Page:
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Eczema, also called atopic dermatitis, can cause patches of dry, inflamed, and itchy skin across your body. The persistent itchiness and discomfort can affect daily life and even make it hard to sleep.

There’s no cure for eczema. Many different treatments can help ease symptoms, but people with severe eczema often get less relief from treatment.

This skin condition is very common. According to research from 2017, roughly 10.7 percent of children and 7.2 percent of adults in the United States live with eczema.

A 2018 study of over 1,200 U.S. adults with eczema found that:

  • just over 60 percent had mild symptoms
  • just under 29 percent had moderate symptoms
  • the remaining 11 percent had severe symptoms

If you live with treatment-resistant eczema, you’ve probably tried plenty of different approaches to get relief from itchiness and other symptoms.

One thing you may not have attempted? Hypnotherapy, or the use of hypnosis for symptom relief.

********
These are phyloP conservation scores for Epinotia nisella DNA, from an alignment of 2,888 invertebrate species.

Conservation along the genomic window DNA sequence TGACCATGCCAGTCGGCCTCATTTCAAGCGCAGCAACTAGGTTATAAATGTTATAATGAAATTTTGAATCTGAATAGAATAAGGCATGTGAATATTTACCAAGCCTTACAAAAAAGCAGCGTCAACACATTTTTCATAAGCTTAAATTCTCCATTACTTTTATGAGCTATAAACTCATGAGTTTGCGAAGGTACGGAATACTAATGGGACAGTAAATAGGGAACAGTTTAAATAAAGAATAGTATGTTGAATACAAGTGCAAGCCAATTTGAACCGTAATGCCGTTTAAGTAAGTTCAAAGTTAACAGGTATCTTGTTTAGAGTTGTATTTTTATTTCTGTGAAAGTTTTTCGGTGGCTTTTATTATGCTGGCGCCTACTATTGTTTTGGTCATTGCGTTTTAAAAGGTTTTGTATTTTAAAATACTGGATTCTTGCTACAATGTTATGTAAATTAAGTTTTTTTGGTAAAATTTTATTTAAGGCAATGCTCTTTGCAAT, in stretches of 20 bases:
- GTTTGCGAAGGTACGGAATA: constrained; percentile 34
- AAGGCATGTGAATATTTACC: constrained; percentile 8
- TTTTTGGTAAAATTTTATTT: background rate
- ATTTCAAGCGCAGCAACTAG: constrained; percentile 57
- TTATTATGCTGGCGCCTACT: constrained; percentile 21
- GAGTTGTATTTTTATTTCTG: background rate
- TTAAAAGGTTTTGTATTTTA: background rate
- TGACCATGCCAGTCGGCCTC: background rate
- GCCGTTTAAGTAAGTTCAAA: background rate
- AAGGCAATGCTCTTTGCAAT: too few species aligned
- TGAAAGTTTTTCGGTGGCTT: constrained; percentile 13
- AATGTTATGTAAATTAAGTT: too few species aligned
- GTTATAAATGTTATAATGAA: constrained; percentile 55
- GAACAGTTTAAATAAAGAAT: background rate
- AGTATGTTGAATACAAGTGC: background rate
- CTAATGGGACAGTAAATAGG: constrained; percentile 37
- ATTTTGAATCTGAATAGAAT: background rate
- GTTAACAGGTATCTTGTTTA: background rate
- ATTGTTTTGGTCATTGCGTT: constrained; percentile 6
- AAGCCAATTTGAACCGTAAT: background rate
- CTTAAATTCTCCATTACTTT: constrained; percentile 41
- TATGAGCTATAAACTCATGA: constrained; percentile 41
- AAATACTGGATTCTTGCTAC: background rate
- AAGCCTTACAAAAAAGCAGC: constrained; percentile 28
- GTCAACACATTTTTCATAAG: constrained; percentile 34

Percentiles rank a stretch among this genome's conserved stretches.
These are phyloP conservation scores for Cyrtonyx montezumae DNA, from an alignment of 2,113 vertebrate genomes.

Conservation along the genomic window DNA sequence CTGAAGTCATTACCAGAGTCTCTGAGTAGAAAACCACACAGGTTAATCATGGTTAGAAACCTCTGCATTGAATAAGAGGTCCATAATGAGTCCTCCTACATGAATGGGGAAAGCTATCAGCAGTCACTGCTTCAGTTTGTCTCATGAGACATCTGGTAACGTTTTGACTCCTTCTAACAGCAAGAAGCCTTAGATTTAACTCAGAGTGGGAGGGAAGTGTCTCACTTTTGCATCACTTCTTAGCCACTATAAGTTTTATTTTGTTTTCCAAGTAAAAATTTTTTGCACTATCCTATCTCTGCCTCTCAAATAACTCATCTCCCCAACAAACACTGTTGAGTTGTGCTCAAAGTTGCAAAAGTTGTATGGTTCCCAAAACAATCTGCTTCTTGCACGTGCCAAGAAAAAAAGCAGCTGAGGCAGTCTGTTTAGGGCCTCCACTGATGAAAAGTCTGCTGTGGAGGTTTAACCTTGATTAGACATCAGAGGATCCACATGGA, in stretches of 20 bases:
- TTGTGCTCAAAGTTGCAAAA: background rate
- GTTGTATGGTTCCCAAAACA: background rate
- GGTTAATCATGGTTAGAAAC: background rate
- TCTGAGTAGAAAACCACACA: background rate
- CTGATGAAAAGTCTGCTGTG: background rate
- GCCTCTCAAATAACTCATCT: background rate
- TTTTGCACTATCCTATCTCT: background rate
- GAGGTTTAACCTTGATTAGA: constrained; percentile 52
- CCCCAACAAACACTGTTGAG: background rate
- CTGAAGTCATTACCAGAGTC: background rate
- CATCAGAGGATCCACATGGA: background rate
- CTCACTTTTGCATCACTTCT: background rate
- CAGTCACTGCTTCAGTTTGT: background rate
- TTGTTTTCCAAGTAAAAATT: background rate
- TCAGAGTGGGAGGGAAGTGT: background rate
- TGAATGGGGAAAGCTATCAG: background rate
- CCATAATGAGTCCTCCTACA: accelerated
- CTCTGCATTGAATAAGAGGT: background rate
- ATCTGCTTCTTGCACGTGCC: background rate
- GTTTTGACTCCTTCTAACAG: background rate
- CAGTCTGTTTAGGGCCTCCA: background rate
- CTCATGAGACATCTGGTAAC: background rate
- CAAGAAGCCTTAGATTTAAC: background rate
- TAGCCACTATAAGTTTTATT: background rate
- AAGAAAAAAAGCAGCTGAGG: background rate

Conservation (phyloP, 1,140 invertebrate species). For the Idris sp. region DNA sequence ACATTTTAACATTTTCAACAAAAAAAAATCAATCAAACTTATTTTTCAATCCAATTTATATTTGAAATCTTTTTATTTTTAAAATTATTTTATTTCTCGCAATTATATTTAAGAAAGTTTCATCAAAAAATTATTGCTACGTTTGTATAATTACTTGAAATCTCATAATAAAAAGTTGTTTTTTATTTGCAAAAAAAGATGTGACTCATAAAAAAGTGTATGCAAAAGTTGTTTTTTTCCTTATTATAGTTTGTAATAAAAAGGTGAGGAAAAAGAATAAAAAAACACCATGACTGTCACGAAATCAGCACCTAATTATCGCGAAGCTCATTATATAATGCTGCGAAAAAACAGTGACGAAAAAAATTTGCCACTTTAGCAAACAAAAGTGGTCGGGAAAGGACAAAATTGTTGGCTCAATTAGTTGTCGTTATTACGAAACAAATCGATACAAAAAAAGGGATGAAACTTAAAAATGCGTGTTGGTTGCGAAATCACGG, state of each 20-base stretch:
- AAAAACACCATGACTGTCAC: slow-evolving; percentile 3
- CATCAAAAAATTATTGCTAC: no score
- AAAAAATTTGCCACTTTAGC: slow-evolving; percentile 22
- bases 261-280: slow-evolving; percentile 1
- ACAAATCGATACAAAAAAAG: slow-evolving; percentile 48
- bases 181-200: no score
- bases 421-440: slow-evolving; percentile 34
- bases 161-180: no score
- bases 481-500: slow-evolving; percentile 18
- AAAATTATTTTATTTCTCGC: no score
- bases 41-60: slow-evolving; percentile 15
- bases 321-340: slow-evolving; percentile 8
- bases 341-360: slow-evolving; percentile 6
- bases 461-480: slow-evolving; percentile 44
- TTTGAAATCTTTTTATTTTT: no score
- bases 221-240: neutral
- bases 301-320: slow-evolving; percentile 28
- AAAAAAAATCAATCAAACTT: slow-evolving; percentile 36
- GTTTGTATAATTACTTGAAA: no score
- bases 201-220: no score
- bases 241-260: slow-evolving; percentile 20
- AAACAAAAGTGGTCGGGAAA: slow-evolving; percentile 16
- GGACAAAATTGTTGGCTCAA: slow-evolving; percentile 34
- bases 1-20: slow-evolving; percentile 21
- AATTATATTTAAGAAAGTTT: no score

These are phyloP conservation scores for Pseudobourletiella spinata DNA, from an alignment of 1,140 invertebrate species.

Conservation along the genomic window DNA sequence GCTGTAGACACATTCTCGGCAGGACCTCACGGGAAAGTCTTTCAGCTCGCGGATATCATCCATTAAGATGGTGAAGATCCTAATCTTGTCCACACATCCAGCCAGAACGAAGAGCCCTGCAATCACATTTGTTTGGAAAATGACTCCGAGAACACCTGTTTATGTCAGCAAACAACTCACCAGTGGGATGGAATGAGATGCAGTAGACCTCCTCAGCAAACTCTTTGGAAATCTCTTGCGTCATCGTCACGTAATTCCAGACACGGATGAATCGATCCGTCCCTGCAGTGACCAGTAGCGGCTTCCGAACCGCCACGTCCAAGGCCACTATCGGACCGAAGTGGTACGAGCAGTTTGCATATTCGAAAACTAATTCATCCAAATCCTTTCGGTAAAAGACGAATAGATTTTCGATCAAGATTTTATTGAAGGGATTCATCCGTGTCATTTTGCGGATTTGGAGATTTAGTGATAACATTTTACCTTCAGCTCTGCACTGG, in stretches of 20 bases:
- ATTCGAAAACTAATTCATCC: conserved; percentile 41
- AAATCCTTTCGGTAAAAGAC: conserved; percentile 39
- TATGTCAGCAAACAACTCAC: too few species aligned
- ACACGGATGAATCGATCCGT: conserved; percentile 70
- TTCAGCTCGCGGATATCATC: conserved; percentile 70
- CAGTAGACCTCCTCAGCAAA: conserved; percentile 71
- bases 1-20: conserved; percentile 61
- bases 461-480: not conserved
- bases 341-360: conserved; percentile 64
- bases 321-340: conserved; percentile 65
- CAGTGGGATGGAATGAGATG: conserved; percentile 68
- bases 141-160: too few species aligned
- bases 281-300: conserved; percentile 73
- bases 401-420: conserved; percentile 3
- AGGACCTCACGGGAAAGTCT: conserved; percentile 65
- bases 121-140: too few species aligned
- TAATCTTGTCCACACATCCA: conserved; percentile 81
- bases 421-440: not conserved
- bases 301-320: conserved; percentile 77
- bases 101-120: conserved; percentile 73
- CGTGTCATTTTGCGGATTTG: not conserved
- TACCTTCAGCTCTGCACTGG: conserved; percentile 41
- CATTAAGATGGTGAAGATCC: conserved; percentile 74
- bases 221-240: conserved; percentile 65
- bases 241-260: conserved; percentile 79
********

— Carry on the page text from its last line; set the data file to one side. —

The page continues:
Yes, really. It might sound somewhat far-fetched, but if you’re in search of a new eczema therapy to try, hypnotherapy could offer an option to consider.

Read on to get more details on hypnotherapy for eczema, including how this treatment works and what the research says.

Hypnotherapy falls into the category of complementary and alternative medicine (CAM). These nontraditional approaches to treatment are often used alongside more typical methods, like prescription medications.

Contrary to what TV and other media often suggest, hypnotherapists don’t present you with a swinging pocket watch and steal your free will. They also can’t brainwash you into doing things you don’t want to do.

Hypnotherapy simply aims to help you relax and produce a more open frame of mind.

Before any hypnosis takes place, you’ll discuss what you’d like to get out of therapy with your hypnotherapist and learn more about the process. Once you agree on your therapy goals, they’ll use rhythm and repetition to bring you into a trance state.

In this altered state of consciousness, which may feel similar to a meditative state, you’ll remain aware, though you’ll typically be more open to suggestions.

For example, if you have anxiety (which could worsen eczema symptoms), your hypnotherapist might use hypnosis to offer instructions that help you relax in your day-to-day life. Your desire to relax was already there — that’s why you came to the session, after all. But hypnosis might push away some of the mental barriers keeping you from that goal.

Learn more about the process of hypnotherapy.